July 18, 2017; CNN
The corridors of political power in the U.S. are overwhelmingly populated by men—but not for long, at least not if this organization has anything to say about it. She Should Run, a D.C.-based organization, has committed to fast-tracking representational parity. Their campaign, #250kby2030, launched this week.
— She Should Run (@SheShouldRun) July 18, 2017
The issue of women in government is a frustrating one. When they run for office, they win just as often as men, and a number of studies show that government runs better with women in office. But despite these things, women just don’t run as often; a Pew Research survey in 2014 found that only 25 percent of people running for office are women.
Politico gives us the numbers: “Women represent 20 percent of Congress, 25 percent of state legislature seats and 12 percent of governorships. They hold 24 percent of statewide elected offices.”
An NPR study showed that in some areas, like governorships, women’s participation has actually dropped in recent years.
Having women in office is important for more than just the sake of equality. According to a report by American University,
- Women serving in states with higher percentages of female state legislators introduce a greater number of bills concerning issues pertaining to women, children, and families than women in states with fewer female representatives.
- Female city managers are more likely than their male counterparts to incorporate citizen input into their decisions and to be more concerned with community involvement.
- Female mayors are more likely to adopt an approach to governing that emphasizes congeniality and cooperation, whereas men tend to emphasize hierarchy.
CNN reported that “In developing nations, having women at the table impacts how policy resources are spent—either through gender budgeting efforts or simply, such as in the case of climate change, showing how women in the developing world experience issues differently than men. The involvement of women in the climate movement, for example, has led to better policy making and spurred solutions like clean solar cookstoves.”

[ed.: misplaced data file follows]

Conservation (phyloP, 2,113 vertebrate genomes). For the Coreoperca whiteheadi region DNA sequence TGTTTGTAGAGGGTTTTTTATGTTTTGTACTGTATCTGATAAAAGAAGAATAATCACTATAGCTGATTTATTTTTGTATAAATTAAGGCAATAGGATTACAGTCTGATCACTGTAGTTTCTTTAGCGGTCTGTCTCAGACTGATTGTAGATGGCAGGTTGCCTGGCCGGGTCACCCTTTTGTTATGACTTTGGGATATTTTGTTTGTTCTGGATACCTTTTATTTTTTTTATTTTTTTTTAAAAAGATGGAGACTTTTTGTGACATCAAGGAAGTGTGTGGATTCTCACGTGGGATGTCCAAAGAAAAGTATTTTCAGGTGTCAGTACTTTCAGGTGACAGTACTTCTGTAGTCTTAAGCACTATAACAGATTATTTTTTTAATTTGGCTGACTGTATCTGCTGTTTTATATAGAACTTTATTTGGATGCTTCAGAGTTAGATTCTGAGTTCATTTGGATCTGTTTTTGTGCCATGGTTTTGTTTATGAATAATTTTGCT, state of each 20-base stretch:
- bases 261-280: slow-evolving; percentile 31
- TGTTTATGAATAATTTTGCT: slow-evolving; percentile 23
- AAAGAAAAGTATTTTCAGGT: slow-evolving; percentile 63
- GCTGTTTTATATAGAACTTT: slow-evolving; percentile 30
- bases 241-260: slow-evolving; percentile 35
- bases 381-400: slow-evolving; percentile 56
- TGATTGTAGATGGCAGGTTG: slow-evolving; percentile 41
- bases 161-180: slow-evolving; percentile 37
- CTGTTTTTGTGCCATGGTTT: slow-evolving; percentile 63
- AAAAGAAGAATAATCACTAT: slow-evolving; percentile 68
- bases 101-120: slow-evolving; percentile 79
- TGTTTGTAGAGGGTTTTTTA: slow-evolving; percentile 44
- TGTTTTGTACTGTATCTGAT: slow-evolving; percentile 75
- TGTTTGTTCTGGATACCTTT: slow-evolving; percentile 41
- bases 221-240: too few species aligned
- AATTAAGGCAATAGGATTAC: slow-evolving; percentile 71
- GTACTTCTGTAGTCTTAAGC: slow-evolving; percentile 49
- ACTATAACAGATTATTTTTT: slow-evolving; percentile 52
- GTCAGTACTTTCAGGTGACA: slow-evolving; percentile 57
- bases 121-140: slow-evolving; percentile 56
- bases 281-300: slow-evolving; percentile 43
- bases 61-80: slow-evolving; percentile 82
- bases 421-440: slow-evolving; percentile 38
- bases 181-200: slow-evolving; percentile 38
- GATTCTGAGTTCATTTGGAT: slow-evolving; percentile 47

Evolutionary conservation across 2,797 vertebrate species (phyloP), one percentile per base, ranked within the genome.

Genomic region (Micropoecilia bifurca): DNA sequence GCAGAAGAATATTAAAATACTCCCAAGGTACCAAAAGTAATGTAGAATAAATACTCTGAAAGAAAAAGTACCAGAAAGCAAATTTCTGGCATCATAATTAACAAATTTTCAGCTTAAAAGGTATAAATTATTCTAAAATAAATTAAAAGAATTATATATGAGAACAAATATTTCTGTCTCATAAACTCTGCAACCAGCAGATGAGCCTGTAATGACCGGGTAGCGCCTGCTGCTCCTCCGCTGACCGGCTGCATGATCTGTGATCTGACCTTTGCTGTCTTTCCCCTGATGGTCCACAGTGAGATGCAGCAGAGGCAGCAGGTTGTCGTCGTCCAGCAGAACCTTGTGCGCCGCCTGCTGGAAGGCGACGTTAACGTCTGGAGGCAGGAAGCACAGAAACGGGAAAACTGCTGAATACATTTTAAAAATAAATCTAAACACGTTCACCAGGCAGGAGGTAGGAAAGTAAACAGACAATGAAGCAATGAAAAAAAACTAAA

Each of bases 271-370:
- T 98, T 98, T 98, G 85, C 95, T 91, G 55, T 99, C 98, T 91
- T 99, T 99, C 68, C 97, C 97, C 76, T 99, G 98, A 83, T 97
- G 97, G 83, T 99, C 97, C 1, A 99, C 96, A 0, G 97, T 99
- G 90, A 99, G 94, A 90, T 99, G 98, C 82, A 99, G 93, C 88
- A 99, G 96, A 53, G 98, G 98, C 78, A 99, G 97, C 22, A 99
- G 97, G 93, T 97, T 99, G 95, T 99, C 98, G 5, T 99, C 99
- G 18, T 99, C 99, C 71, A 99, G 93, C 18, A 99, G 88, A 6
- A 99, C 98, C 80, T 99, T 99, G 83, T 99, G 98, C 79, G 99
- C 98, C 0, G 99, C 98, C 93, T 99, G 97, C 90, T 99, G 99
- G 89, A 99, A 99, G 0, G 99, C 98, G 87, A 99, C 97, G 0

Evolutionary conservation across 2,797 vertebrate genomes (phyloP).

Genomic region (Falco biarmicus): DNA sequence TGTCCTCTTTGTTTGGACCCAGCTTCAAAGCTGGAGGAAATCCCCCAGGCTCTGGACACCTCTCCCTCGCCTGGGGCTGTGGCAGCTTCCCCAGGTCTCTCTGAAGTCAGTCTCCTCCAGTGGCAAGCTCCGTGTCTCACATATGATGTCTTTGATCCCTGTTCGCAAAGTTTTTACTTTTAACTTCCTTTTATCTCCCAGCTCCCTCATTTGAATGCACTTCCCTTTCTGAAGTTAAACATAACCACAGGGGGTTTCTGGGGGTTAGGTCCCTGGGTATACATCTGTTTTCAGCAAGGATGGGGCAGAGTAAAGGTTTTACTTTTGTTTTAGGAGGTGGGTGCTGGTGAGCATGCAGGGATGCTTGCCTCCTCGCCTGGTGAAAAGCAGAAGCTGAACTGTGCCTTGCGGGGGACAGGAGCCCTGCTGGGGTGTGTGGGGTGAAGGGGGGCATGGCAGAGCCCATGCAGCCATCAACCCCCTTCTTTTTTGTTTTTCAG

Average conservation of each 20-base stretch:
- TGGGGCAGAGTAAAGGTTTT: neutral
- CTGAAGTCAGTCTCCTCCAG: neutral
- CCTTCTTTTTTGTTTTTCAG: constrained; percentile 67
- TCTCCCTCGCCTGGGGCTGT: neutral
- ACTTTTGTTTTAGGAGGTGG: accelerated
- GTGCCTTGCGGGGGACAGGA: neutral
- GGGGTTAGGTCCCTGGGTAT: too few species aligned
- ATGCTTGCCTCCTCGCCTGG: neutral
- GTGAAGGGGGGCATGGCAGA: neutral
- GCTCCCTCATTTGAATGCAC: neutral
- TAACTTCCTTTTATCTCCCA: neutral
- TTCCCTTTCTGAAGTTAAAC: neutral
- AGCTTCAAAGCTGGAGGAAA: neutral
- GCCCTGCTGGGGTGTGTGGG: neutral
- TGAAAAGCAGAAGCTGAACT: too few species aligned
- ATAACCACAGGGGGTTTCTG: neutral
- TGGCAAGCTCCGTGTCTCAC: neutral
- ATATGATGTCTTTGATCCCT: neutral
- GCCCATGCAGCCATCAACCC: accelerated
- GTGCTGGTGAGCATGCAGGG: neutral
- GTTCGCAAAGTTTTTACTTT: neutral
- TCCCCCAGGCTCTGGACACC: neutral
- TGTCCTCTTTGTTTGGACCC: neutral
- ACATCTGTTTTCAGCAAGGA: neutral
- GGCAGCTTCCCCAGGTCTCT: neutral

For nonprofits concerned with healthcare, safety net policies, and other civic issues, these tendencies can make our work easier and more effective. For nonprofits involved with or getting funding from the government, a collaborative style of leadership is necessary to do our work at all.
So why don’t women run? According to the American University report,
The gender gap in political ambition is driven by women’s lower levels of political recruitment and lower self-assessments of political qualifications. In addition, women perceive an electoral environment that is biased against them, which likely helps explain their greater aversion to participating in the nuts and bolts of a campaign. Finally, the fact that women remain the primary caretakers of the home and children adds a high degree of complexity to the decision to run office—complexity that most men do not face.
The issue in politics is the same as in business and other high-powered arenas, where women are less likely to ask for more money or a promotion.
She Should Run’s campaign seems to approach the issue in a smart way for the long term. First, they’re tackling the root of the problem: encouraging young girls to think of themselves as leaders, including coaching for parents of young girls, and reaching out to adult women with their message, “You are qualified. You are ready.” By giving themselves 13 years to hit their mark, they’ve committed themselves to deep engagement, and their plan makes room for (and includes) the training and mentoring that will help women see themselves as public leaders.
She Should Run has been around since 2011, but it seems that Donald Trump’s presidency has given a jumpstart to their mission. According to the website, “Over 15,000 women have been inspired to run for office through She Should Run since the 2016 election.” After the inauguration, women across the world launched possibly the largest protest in U.S. history. NPQ noted in February that more women of color declared an intention to run for office that year than ever before. Lindsay Walker quoted Marion Johnston, a black woman and aspiring future Durham City Council member, with perhaps the most common-sense reaction to political dissatisfaction: “I felt like in so many ways I’m voting for someone who doesn’t know what it’s like to be me. And then I realized that the only person who understands that is me, and so I should run for office.”
Having more women in office is one of those issues that benefits everyone in immediate and tangible ways. It particularly benefits the nonprofit sector to see collaborative leadership and compassionate civic policy. Our fingers are crossed for #250kby2030.—Erin Rubin